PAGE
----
U.S. Energy News

States seek to block climate liability lawsuits

CLIMATE: As more local governments consider suing fossil fuel companies for climate damages, some states are considering outlawing such lawsuits. (Drilled)

The number of cities setting — and meeting — rigorous climate goals is growing, according to an international ranking released this week. (Bloomberg)
Tonight’s Democratic presidential debate will feature for the first time ever a climate journalist among the moderators. (Earther)
A candidate forum Sunday featured robust discussion of climate change and infrastructure but little support for raising the federal gas tax. (E&E News)

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• Solar industry employment increased 2% nationally last year, with big gains in the South, an industry survey shows. (CNBC)
• An exploration of the impact of California’s law requiring rooftop solar on new homes finds division in its environmental community. (Sacramento Bee)

RENEWABLES: Under two Virginia bills, consumers would be allowed to buy renewable energy from competitive service suppliers instead of their utilities, even those that offer green tariff programs. (Energy News Network)

EFFICIENCY: The Trump administration has promoted a once-outspoken critic of renewable energy to become a deputy assistant secretary for energy efficiency. (E&E News)

• Power plant developers are moving quickly to take advantage of growing demand and falling costs for battery storage projects. (Greentech Media)
• An analyst says the disruption to lithium-ion battery production in China from coronavirus “is going to be a very big deal.” (Utility Dive)

NUCLEAR: President Trump’s nominee for Energy deputy secretary openly contradicts the president and says the administration is still trying to find a path to permanent nuclear waste storage at Nevada’s Yucca Mountain. (Axios)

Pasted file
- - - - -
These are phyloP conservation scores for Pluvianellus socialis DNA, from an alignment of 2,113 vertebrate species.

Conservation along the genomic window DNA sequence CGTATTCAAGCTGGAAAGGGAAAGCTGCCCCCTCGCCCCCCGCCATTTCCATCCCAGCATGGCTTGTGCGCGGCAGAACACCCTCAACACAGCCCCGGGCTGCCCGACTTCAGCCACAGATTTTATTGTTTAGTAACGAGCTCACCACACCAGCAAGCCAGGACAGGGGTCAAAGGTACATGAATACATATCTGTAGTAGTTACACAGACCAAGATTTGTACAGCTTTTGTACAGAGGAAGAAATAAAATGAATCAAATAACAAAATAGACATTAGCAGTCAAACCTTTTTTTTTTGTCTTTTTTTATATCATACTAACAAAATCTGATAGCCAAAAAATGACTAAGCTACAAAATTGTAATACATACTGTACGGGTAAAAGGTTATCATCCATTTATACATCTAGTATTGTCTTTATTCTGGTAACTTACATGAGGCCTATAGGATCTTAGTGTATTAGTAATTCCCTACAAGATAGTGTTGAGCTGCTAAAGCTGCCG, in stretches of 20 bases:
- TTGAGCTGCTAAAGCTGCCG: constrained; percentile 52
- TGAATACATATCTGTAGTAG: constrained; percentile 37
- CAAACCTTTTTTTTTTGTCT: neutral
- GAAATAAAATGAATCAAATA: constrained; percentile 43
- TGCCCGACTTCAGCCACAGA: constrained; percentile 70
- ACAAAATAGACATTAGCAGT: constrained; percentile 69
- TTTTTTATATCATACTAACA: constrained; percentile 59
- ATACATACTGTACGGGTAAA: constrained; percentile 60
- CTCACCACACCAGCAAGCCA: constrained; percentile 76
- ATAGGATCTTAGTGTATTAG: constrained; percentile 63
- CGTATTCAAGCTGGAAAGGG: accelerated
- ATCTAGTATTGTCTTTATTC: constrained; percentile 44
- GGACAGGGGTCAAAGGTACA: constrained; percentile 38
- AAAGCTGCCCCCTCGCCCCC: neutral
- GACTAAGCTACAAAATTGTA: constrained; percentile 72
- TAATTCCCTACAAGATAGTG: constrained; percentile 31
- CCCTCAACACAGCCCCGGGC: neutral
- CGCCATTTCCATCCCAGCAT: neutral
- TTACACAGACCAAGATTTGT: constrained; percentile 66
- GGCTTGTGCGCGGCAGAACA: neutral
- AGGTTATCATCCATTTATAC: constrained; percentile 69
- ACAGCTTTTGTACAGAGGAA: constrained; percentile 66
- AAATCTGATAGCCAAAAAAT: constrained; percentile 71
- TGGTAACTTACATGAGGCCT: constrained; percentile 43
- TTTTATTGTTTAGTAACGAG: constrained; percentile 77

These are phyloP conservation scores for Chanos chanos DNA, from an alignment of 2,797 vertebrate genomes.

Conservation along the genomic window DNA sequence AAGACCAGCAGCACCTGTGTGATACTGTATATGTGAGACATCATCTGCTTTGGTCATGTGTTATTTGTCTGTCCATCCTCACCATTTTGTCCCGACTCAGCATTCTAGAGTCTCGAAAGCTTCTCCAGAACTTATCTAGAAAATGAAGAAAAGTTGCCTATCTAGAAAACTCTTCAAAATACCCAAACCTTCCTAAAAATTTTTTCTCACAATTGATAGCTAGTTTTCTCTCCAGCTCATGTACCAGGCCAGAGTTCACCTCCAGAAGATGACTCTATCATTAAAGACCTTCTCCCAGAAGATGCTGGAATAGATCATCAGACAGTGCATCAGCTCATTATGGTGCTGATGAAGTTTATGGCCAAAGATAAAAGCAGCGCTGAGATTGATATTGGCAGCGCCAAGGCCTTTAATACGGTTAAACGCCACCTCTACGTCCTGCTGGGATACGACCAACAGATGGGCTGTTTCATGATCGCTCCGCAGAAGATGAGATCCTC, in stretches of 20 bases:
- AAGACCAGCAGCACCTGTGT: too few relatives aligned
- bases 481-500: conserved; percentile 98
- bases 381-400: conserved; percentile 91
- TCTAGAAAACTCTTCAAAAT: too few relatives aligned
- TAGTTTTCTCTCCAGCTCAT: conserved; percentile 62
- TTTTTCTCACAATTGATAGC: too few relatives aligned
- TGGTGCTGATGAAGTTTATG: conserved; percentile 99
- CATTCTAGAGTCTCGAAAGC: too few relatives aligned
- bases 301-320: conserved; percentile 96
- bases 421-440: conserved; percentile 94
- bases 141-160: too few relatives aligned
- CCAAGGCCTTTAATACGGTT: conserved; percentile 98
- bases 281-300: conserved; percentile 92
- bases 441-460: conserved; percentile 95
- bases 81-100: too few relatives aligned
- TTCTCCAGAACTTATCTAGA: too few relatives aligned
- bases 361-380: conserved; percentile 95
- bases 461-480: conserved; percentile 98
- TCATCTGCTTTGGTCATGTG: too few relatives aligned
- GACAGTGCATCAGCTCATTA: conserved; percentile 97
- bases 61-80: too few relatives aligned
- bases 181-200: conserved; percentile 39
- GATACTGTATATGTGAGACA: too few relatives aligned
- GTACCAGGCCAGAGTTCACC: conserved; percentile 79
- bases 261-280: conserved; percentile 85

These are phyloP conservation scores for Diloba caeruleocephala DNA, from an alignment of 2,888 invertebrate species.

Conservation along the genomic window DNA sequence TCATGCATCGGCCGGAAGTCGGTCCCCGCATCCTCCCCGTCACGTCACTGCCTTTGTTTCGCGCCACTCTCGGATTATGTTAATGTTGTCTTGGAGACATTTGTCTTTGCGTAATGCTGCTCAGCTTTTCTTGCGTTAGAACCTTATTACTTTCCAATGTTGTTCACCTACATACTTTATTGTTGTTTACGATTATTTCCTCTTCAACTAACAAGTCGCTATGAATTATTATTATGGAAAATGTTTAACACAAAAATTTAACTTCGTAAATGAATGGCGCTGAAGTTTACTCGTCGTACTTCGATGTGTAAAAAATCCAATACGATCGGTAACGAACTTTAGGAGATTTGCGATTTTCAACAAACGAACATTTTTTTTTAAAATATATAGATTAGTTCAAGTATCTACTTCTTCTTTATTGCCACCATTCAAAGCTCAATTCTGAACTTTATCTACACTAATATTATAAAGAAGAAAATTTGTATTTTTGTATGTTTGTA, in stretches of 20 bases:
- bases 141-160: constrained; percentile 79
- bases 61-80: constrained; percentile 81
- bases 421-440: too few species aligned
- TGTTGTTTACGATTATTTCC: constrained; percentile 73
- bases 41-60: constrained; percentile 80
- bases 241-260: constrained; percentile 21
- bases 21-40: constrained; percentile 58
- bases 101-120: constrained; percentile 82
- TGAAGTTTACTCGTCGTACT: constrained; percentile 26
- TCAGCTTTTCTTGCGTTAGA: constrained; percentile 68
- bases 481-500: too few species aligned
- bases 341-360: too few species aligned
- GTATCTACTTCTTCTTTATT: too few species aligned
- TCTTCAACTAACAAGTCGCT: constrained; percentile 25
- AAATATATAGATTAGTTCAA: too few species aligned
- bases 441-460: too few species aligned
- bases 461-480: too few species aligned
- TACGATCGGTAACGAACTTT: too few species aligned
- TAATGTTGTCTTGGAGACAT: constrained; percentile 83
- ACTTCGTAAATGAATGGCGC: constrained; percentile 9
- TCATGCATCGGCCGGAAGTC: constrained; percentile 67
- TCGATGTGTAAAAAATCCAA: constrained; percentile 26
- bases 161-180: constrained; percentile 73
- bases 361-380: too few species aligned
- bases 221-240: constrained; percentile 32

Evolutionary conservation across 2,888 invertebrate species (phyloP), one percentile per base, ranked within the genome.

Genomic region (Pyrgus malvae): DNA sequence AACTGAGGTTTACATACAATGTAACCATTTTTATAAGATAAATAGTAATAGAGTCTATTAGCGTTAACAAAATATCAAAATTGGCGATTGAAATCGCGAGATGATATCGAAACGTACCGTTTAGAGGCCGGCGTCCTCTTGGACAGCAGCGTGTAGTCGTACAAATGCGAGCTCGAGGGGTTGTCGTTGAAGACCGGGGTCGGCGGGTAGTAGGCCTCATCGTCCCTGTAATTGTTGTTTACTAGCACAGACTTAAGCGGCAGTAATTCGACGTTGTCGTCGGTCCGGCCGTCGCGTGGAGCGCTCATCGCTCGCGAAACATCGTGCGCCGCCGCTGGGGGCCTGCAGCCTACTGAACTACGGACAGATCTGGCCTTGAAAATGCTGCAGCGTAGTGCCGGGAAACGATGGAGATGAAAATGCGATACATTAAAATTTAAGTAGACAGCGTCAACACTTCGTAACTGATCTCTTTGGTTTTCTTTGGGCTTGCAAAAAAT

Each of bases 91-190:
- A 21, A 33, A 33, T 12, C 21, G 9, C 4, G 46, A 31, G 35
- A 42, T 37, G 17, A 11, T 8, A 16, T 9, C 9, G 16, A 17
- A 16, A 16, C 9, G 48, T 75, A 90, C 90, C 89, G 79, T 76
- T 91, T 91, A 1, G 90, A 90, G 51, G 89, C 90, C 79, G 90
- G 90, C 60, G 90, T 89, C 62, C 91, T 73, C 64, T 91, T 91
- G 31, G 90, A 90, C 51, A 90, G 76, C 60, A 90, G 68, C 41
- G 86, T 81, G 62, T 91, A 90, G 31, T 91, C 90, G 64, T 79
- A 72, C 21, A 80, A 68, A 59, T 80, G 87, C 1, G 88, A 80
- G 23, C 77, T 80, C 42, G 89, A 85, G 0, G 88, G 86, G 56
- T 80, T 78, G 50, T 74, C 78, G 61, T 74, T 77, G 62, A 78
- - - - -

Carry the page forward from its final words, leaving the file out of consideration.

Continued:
• Texas regulators defend the state’s high rate of natural gas flaring while also naming the companies that burn off the most and least gas. (Reuters)
• A federal judge rules that parts of a South Carolina lawsuit seeking to block expanded offshore oil and gas exploration may proceed. (Reuters)

• The Sierra Club wants New Jersey Gov. Phil Murphy to force a state commission to redo a vote that allows a pipeline to be built through the Pinelands National Reserve. (Burlington County Times)
• Activists are rallying against a pipeline through three Brooklyn neighborhoods that would be paid for in a pending rate case before state regulators. (Gothamist)

• State agencies and private research firms are only beginning to produce specific numbers about whether a carbon-free grid by midcentury is feasible. (E&E News)
A variety of stakeholders say there needs to be better communication between electric grid and natural gas pipeline operators. (Utility Dive)

Morgan Stanley says Ameren and AEP are among the top utilities in the U.S. to benefit financially from retiring coal and investing in renewables. (S&P Global)
New England’s largest coal plant not slated to retire will stay open through May 2024 after successfully bidding into a regional power grid auction. (Concord Monitor)

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TECHNOLOGY: Google’s parent company is shutting down its power-generating kite firm Makani, which was developing airborne wind turbines that could be tethered to floating offshore buoys. (Los Angeles Times)

EQUITY: An author and journalist discusses how well-meaning environmentalists helped drive up housing costs, making the most climate-conscious cities also the least affordable. (Grist)

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